Wondering what to do with those Northern Michigan Thanksgiving leftovers? Grab what’s left of that turkey along with some local mushrooms and curl up with a bowl of this simple, yet delicious soup while you reflect on a holiday well spent with close family and friends.
Mushroom and turkey soup with Michigan mushrooms

Photo by Dave Weidner

When I was growing up, our Thanksgiving menu was the same every year: the largest roasted turkey we could find, oyster dressing, mashed potatoes and a cranberry Jell-O salad. The turkey soup my parents would make the next day was also an annual tradition. Following the main meal, my dad would carve the leftover meat from the turkey, saving the white meat for sandwiches and turning the dark meat and bones over to my mom. While watching local Detroit news on the tiny countertop TV that sat next to her electric stove, she would simmer the bones to make stock. Eventually, she would add carrots, celery, rice and turkey meat. For days, turkey soup was lunch.

Related Read: Searching for more monthly and seasonal recipes? View our On The Table page.

Conceptually, I always loved the idea of using the whole animal and making good use of every last bit of leftover meat, but I was never a huge fan of the soup itself. I think maybe the flavor profile was just too similar to that of Thanksgiving dinner, and by days four or five I’d had enough.
Today, in my Leelanau County kitchen, I now carry on the family tradition of soup in an updated way. Inspired by an autumn trip to Norway a few years back, where I stumbled upon a recipe for pheasant and mushroom soup, I combine homemade turkey stock and leftover dark meat with Michigan mushrooms. If you can, seek out a mixture of the shiitake mushrooms being grown at Interlochen’s Midnight Harvest, the blue oyster mushrooms coming from North Country Farm, 231.477.5962, in Brethren or even wild lobster or black trumpet mushrooms foraged by Great Lakes Treats. Can’t fathom the chaos of one more specialty market this month? No problem. Cremini or even button mushrooms from the supermarket work, too. Whatever the variety, just be sure to add mushrooms to that final Wednesday-before-Thanksgiving grocery list and you’ll be all set on Friday or Saturday when it’s time to put some soup on.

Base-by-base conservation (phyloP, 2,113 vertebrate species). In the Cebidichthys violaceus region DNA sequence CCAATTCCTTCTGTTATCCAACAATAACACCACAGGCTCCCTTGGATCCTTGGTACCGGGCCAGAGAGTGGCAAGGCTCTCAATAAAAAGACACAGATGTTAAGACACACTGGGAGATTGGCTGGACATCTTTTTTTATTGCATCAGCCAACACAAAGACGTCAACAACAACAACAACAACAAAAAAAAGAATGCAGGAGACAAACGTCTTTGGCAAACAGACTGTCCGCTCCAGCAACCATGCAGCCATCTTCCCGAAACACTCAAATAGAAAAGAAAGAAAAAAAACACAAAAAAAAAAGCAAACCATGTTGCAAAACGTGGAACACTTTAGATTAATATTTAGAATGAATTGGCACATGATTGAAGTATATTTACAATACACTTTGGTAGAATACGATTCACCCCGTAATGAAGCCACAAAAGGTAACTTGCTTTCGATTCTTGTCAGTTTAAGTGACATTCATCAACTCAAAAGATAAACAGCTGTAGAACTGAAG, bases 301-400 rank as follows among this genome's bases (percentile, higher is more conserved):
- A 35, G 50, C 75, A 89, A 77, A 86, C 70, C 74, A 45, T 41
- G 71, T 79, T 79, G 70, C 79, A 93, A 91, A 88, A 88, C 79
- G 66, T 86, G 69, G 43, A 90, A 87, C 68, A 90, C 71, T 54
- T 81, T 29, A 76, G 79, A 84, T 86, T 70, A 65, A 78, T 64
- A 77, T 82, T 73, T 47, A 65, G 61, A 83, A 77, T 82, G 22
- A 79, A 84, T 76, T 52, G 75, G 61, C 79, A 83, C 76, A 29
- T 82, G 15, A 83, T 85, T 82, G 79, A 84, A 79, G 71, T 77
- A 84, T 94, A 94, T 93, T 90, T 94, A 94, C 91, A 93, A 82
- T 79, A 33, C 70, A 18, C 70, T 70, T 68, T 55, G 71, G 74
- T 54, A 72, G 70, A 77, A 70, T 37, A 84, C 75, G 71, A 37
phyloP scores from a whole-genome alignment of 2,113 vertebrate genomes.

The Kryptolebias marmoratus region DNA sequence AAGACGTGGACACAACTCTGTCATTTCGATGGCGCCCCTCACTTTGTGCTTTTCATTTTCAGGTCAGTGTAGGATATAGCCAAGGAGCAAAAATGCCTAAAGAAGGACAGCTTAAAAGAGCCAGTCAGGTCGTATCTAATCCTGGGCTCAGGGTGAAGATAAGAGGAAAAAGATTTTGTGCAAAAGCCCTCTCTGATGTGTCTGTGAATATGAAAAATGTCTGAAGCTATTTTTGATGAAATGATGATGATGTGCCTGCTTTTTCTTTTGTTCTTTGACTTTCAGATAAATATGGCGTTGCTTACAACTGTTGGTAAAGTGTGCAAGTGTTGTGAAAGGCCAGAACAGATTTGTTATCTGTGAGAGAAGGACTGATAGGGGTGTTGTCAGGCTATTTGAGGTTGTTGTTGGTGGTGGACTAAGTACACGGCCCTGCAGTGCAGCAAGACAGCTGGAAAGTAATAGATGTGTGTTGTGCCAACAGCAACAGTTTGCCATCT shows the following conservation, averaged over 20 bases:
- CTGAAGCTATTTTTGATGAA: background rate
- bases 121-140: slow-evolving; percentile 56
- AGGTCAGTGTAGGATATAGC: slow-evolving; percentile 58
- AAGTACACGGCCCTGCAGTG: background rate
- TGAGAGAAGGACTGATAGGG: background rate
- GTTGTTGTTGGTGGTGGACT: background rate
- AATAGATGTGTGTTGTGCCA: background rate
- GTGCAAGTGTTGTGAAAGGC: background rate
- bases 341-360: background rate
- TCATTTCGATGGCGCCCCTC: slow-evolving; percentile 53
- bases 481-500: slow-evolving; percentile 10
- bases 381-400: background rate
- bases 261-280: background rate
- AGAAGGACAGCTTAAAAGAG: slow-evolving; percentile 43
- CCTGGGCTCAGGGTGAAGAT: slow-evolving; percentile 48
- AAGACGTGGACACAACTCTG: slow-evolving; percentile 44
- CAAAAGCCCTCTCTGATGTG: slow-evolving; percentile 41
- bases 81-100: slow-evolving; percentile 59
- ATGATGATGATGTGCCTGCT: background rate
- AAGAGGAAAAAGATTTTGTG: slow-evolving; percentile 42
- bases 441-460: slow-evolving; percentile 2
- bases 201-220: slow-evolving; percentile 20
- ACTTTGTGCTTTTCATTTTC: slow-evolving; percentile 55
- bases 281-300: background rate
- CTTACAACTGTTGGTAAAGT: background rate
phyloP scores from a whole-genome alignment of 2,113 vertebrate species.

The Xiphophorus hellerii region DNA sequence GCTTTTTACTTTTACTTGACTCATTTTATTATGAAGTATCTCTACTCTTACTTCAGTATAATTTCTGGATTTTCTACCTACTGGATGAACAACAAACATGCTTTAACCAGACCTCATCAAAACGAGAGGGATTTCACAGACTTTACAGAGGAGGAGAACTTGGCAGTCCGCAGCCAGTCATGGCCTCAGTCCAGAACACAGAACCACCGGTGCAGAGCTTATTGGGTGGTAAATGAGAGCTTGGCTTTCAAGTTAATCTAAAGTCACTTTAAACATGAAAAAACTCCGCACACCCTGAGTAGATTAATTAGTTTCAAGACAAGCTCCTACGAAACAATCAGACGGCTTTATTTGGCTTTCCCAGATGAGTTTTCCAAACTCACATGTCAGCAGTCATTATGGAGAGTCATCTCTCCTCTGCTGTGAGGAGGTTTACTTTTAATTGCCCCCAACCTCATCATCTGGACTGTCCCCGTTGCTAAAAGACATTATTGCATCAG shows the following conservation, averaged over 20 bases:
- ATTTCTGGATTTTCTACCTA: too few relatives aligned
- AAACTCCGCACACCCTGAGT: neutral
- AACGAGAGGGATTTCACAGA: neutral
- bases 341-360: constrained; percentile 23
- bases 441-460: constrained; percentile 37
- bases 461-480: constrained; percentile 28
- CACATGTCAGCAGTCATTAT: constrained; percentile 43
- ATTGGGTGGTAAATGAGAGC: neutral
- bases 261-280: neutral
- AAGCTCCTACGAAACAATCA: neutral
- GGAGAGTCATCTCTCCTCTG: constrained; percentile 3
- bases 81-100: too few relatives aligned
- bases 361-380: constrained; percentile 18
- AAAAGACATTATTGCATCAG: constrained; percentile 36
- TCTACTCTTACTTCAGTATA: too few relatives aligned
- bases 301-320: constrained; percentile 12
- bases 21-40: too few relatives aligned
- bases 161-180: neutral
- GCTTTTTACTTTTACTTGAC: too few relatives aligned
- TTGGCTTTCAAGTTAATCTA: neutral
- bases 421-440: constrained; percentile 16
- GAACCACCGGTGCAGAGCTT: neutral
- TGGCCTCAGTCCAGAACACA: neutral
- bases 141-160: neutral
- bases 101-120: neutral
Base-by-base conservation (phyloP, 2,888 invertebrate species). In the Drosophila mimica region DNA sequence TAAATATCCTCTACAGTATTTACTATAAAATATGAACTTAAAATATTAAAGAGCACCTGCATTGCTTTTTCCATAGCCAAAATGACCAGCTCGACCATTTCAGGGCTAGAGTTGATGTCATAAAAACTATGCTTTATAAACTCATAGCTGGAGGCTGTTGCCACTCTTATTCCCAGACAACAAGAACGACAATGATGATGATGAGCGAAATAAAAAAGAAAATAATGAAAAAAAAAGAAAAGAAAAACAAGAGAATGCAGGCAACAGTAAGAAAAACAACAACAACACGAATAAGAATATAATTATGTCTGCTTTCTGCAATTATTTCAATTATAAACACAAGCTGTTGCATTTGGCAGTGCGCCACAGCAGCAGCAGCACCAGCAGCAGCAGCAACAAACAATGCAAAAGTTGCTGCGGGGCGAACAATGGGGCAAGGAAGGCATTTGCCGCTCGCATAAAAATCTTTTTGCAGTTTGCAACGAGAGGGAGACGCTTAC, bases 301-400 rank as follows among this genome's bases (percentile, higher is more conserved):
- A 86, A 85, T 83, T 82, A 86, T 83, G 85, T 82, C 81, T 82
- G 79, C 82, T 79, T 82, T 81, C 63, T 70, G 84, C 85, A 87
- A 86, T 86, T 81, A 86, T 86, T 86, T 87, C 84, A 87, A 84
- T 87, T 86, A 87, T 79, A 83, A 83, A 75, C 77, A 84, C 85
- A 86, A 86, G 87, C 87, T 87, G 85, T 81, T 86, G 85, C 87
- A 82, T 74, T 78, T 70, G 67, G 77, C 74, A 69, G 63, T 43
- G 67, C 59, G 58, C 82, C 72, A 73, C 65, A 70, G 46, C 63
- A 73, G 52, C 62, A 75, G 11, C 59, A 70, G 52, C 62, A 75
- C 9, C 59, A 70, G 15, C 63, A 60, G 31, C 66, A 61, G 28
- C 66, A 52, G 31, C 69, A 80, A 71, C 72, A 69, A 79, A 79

Related Read: October’s On the Table: One-Pot Bison & Wild Rice Stuffed Squash.

Creamy Mushroom and Turkey Soup Recipe

Serves 8

  • 3 Tablespoons extra virgin olive oil
  • 1 red onion, peeled and chopped
  • 2 cloves garlic, peeled and diced
  • 1 pound sliced mushrooms—preferably a mixture of shiitake, oyster, trumpet or other fresh mushrooms
  • 5 cups turkey or chicken stock
  • 2 cups shredded dark turkey meat, broken into spoon-sized pieces
  • 1⁄4 cup chopped flat-leaf parsley
  • 1⁄2 cup heavy cream
  • salt and freshly ground black pepper to taste
Mushroom and turkey soup

Photo by Dave Weidner

1. To a thick-bottomed stockpot over medium heat, add olive oil and onion and sauté until onion is soft and translucent, about 10 minutes. Add the garlic and cook for another minute until the garlic is fragrant. Fold in the sliced mushrooms and cook for about 10 minutes, stirring infrequently so that the mushrooms sit in one place until they begin to brown and caramelize before being moved. Once they are cooked, remove several spoonfuls of mushrooms from the pot and set aside, reserving them as a garnish.

2. Add 2 cups of stock to the pot, scrape up any bits and reduce heat to low. Using a hand blender—or working in batches with a countertop blender—purée the mixture until smooth. Add the remaining 3 cups of stock, cover and let cook for another 10 minutes until the flavors meld together.

3. Fold in the shredded turkey meat and parsley and stir to combine. Reduce the heat to low, pour in the heavy cream, add salt and pepper to taste and serve garnishing each bowl with a few of the reserved mushrooms.

Related Read: On the hunt for holiday recipes, local restaurants and more? Visit our Northern Michigan Food & Drink page.

Stacey Brugeman is a Leelanau County-based food and beverage writer and editor. Her work has appeared in Food & Wine, Saveur, Travel + Leisure, Eater and Denver’s 5280, where she served as Restaurant Critic. Follow her on Instagram @staceybrugeman.

Photo(s) by Dave Weidner